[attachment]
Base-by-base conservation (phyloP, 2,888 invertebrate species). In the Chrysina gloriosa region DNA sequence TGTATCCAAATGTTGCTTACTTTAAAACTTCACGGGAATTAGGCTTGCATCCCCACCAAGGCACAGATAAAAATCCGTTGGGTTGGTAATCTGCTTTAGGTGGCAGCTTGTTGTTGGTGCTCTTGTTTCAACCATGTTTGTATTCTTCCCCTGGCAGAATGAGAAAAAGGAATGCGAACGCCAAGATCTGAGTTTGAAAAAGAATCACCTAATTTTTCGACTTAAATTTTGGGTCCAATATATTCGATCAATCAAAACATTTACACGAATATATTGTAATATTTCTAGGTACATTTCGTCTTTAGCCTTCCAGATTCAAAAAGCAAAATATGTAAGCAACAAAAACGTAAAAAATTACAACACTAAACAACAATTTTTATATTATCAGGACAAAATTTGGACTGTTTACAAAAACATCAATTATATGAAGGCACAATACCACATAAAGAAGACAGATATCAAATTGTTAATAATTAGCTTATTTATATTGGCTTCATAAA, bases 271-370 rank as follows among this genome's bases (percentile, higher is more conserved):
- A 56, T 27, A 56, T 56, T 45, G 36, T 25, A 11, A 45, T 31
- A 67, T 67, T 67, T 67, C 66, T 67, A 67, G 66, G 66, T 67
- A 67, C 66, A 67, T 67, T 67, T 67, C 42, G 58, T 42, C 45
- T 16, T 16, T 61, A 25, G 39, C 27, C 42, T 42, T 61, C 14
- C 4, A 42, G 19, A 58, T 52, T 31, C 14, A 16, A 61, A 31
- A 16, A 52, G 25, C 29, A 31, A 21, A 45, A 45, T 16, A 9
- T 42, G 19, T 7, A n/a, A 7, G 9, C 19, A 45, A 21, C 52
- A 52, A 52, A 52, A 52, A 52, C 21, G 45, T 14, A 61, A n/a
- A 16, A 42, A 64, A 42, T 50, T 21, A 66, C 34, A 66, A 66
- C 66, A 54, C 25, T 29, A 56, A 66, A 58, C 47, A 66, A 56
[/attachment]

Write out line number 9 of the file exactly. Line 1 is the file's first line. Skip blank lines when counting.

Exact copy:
- A 52, A 52, A 52, A 52, A 52, C 21, G 45, T 14, A 61, A n/a